By MATTHEW WEAVER
PULLMAN, Wash. -- Researchers continue to winnow down the many varieties of quinoa as they look for the ones that are most suitable to Pacific Northwest growing conditions, attendees of the International Quinoa Symposium were told Monday.
Last year, Washington State University researchers selected seven out of 300 lines to include in advanced yield trials. Researcher Kevin Murphy hopes for seven to 10 more varieties this year, which would go into trials in larger plots in four states.
The traits he is looking for include disease resistance, maturity, plant height, yield and post-harvest quality.
Murphy eventually hopes to release quinoa varieties that will perform well in the region.
Murphy said his team of researchers is working to develop varieties with varying levels of saponins, the soap-like outer covering of the seed. The saponins serve as a deterrent for birds and insects but are difficult to remove. Murphy has spoken in the past about removing saponins from quinoa, but he wants to be sure all options are available for farmers.
"I think the best option will be dependent on where it's grown," he said.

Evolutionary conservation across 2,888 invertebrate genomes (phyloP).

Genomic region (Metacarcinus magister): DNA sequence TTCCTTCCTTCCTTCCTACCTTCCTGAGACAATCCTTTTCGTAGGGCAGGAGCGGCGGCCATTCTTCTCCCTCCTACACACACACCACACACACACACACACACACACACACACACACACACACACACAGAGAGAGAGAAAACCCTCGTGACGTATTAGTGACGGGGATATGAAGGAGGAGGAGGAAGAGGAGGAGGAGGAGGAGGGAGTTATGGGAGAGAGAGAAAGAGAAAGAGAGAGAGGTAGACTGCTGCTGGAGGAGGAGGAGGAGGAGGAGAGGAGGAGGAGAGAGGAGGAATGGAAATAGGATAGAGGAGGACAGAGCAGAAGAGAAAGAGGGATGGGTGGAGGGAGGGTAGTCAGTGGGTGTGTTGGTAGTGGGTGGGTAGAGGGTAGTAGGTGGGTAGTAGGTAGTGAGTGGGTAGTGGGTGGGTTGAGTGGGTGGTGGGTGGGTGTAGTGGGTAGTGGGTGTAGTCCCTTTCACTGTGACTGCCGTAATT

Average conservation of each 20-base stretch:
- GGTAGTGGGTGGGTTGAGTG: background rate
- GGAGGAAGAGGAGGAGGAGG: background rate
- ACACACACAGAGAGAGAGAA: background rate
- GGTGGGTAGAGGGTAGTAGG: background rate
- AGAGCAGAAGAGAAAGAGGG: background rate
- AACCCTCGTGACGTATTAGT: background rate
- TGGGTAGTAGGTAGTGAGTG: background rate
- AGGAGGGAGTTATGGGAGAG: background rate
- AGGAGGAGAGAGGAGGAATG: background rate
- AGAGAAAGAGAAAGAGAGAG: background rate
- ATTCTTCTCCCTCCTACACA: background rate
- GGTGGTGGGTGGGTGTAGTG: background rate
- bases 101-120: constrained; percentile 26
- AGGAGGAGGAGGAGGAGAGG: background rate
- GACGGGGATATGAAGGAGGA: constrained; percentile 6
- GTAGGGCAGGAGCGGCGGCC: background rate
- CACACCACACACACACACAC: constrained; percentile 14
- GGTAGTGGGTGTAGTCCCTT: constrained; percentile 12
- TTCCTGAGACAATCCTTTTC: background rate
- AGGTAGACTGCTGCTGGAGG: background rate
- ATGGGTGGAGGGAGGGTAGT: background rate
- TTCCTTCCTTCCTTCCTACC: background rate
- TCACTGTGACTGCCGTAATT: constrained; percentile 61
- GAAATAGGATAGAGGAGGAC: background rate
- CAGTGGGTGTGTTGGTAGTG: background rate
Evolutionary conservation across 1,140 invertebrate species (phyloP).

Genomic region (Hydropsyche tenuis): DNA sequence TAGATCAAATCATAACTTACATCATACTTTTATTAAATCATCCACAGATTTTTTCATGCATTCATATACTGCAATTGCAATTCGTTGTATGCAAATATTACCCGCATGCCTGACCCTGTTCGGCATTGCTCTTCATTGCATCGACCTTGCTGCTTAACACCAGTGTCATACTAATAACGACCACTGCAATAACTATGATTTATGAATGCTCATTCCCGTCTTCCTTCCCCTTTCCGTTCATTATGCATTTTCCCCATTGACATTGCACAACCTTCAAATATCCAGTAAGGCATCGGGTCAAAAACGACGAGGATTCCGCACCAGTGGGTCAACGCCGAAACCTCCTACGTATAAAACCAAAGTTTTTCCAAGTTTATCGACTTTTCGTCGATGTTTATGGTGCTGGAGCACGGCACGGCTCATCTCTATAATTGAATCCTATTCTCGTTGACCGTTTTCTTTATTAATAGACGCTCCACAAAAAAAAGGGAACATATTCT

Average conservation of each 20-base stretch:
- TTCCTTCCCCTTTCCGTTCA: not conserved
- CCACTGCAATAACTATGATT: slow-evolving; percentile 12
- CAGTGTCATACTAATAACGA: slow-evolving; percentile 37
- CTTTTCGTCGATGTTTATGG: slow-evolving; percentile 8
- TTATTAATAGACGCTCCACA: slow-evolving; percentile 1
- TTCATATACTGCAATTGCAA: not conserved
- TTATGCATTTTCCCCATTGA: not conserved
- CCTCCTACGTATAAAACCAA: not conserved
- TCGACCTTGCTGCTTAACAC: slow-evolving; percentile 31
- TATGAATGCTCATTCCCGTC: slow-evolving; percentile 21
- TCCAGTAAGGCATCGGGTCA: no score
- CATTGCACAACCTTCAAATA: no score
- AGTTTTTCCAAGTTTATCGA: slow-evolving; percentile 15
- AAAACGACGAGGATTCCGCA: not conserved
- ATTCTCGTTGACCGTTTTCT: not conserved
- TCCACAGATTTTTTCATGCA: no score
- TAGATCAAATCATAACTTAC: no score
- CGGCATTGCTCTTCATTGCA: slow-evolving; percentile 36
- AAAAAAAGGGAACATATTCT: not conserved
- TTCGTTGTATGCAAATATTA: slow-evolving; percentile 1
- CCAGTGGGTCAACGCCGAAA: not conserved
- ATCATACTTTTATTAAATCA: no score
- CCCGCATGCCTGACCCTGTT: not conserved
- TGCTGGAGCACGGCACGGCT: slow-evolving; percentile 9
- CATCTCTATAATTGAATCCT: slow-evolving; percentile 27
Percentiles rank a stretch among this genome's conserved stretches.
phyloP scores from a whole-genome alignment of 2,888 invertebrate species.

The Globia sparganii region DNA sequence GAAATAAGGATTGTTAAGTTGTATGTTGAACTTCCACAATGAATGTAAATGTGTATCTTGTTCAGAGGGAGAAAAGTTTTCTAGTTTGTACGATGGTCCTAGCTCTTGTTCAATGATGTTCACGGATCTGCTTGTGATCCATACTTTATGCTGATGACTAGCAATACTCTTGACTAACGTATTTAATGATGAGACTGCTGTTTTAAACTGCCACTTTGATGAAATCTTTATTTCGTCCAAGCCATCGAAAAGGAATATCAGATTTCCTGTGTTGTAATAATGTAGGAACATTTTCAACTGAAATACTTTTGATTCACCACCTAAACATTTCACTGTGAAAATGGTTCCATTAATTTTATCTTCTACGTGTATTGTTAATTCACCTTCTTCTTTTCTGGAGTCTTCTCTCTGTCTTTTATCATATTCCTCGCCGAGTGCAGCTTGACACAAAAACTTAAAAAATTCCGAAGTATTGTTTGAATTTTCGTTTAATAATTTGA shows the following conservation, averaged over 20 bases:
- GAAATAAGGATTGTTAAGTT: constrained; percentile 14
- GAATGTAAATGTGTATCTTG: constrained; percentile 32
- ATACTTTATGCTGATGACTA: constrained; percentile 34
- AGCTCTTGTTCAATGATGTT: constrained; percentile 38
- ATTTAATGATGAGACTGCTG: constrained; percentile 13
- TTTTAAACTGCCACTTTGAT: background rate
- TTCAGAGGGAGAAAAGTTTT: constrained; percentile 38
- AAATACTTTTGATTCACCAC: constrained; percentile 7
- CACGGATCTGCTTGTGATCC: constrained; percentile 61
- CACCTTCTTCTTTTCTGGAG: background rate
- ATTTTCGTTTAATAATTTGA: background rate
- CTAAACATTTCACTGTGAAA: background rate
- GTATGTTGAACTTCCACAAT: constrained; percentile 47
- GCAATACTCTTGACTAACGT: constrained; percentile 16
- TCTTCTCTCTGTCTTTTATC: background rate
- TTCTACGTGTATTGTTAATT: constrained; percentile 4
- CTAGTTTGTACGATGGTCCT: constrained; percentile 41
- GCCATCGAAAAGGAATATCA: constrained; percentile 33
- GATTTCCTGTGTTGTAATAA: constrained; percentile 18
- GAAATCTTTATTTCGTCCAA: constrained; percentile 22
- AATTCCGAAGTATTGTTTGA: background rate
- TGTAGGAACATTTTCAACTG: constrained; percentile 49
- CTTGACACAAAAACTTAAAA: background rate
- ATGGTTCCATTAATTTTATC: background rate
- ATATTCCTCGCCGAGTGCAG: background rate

So far, quinoa has done best in western Washington, where temperatures are low and moisture is high, he said.
Most quinoa varieties won't work in Eastern Washington because they don't mature before fall rains, Murphy said.
Frank Morton, breeder and seed dealer at Wild Garden Seed in Philomath, Ore., has been working with quinoa since the early 1980s. He started because he was interested in the crop -- which he had never heard of -- as a possible source of salad greens, and said he's been impressed by how quinoa adapts to different environments.
Murphy's team of researchers frequently cites Wild Garden Seed as the best source of bulk quinoa seed in the region.
Morton began working with three Colorado varieties, and aims to find a quinoa variety best suited for the Willamette Valley in Oregon.
"Basically, all I have done is used my own uninformed needs, tastes and eye to direct my program," Morton said, noting he names the majority of his quinoa varieties after ice cream flavors like Cherry Vanilla or French Vanilla because he thinks most of ice cream cones when he looks at them.
Morton also crosses quinoa with other members of the Chenopodium family, including huauzontle and giant goosefoot, planting lines near other crops to see how they interact.
Morton advises farmers interested in quinoa to keep their plots small.
"You should start with as many varieties as you can find and grow just little test patches of each one, because it's quite possible you will get nothing," he said. "It would be terrible to invest in a five-acre plot to get nothing."